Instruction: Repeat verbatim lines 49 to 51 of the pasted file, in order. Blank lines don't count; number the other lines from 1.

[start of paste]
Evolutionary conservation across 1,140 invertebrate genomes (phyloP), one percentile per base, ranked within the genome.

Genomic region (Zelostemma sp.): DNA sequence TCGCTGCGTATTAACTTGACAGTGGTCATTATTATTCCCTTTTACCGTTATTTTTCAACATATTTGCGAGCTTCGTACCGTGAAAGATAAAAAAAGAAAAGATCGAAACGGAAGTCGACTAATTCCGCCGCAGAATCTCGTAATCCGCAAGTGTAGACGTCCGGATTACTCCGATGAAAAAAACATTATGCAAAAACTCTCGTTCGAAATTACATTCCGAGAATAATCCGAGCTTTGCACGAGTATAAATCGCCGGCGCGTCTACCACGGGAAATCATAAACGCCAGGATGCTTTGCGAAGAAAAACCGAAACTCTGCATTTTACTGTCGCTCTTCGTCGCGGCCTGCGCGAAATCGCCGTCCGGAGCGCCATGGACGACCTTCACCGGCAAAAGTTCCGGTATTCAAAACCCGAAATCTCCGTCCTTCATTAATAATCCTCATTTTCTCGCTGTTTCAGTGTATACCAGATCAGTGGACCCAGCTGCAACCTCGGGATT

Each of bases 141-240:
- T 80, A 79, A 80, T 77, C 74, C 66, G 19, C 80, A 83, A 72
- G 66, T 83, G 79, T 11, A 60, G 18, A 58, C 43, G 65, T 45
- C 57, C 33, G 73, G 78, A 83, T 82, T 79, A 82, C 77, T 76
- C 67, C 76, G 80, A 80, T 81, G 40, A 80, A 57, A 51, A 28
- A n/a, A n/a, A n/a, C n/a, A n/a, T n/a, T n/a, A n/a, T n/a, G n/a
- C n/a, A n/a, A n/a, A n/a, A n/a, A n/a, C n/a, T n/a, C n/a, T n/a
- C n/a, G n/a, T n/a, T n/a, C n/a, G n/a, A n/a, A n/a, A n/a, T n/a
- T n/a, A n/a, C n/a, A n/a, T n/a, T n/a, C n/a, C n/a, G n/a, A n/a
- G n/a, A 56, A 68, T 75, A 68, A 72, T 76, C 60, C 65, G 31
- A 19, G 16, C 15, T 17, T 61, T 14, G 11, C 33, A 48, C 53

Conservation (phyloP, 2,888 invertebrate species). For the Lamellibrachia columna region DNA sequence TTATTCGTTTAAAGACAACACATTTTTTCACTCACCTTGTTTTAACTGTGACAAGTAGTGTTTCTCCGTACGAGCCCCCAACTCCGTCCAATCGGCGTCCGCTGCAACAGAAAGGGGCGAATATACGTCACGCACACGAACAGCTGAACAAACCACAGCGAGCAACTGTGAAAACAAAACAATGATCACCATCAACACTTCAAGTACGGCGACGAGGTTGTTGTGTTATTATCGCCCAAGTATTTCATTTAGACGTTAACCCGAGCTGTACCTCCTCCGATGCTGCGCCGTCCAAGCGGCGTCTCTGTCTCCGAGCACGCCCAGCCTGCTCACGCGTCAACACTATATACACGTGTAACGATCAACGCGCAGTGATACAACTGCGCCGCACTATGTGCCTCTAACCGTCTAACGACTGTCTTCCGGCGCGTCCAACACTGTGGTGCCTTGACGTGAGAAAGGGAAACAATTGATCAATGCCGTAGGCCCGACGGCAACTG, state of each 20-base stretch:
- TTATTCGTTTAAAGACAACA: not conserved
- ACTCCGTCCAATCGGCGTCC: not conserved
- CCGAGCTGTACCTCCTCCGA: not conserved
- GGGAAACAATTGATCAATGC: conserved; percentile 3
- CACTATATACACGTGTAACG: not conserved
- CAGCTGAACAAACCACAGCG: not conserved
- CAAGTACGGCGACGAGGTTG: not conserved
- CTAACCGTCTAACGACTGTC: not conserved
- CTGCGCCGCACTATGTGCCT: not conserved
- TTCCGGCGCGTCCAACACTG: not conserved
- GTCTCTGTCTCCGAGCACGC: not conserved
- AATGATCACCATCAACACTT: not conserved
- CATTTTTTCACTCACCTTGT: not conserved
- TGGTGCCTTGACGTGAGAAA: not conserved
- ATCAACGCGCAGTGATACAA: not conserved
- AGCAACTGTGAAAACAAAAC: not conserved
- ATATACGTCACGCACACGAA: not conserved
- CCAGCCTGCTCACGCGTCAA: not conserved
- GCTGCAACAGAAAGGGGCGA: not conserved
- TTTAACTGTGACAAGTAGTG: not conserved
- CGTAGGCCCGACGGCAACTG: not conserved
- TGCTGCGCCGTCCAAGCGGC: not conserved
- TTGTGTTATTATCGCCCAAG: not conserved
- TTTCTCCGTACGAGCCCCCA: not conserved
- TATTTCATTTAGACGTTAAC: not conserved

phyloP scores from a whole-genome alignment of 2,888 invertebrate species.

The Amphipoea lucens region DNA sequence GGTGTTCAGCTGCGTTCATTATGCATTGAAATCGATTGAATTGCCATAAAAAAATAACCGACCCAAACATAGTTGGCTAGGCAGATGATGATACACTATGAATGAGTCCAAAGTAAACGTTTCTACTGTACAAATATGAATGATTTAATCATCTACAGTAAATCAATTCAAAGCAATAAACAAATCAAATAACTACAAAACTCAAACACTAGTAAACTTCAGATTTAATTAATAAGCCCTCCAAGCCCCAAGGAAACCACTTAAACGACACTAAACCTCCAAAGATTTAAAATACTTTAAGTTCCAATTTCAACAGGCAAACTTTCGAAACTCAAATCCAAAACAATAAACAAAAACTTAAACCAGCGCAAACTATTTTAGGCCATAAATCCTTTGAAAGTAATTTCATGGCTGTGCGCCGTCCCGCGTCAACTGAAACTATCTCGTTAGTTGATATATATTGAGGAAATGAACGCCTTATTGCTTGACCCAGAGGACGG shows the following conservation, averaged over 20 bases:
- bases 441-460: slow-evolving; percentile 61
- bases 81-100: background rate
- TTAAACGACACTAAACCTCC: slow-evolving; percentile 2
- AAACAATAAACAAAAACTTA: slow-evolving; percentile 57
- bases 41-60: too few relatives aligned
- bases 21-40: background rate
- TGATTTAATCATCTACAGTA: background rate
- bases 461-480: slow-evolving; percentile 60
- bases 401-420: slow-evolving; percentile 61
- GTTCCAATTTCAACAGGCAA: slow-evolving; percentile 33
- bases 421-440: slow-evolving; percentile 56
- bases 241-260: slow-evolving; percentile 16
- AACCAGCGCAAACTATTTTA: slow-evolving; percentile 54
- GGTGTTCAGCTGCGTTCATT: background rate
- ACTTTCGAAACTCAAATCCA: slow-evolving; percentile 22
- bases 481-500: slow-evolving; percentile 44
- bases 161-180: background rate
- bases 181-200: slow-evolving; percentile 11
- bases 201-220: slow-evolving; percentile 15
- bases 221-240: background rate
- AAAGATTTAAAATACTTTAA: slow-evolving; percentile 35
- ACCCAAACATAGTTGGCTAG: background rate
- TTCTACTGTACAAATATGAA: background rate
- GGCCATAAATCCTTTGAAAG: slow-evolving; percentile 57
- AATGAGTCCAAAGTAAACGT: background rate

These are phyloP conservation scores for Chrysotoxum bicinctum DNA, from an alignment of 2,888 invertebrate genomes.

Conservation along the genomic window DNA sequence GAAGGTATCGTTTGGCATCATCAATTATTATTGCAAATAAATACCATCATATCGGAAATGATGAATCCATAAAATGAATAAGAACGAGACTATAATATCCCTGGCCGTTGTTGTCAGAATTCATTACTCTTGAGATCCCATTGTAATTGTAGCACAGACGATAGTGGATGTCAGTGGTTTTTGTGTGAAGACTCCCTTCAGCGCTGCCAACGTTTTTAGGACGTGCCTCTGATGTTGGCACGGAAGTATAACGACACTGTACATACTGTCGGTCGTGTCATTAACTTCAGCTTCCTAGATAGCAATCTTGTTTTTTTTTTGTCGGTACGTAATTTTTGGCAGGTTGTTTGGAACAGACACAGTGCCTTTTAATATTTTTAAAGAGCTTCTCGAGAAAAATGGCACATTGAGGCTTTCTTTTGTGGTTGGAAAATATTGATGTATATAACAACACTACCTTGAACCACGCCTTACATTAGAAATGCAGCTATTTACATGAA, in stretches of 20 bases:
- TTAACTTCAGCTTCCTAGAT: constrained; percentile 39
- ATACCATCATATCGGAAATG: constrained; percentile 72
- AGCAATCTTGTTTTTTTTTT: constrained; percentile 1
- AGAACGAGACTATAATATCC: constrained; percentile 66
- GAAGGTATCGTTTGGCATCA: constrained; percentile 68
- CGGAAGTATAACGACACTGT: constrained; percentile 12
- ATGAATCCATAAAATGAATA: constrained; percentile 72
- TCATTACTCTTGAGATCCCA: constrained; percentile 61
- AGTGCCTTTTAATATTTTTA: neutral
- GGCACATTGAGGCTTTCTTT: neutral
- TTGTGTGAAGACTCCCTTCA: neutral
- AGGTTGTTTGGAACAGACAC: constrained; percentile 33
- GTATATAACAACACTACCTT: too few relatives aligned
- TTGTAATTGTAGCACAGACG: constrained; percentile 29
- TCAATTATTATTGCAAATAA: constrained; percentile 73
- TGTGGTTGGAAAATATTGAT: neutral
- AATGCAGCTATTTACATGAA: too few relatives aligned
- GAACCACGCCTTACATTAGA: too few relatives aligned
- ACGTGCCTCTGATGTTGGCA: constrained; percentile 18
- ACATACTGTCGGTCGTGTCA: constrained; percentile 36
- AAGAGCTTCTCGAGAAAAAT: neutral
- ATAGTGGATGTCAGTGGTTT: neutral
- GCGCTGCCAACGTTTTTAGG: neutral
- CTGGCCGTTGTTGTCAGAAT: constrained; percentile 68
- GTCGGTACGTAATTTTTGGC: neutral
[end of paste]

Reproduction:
- bases 461-480: slow-evolving; percentile 60
- bases 401-420: slow-evolving; percentile 61
- GTTCCAATTTCAACAGGCAA: slow-evolving; percentile 33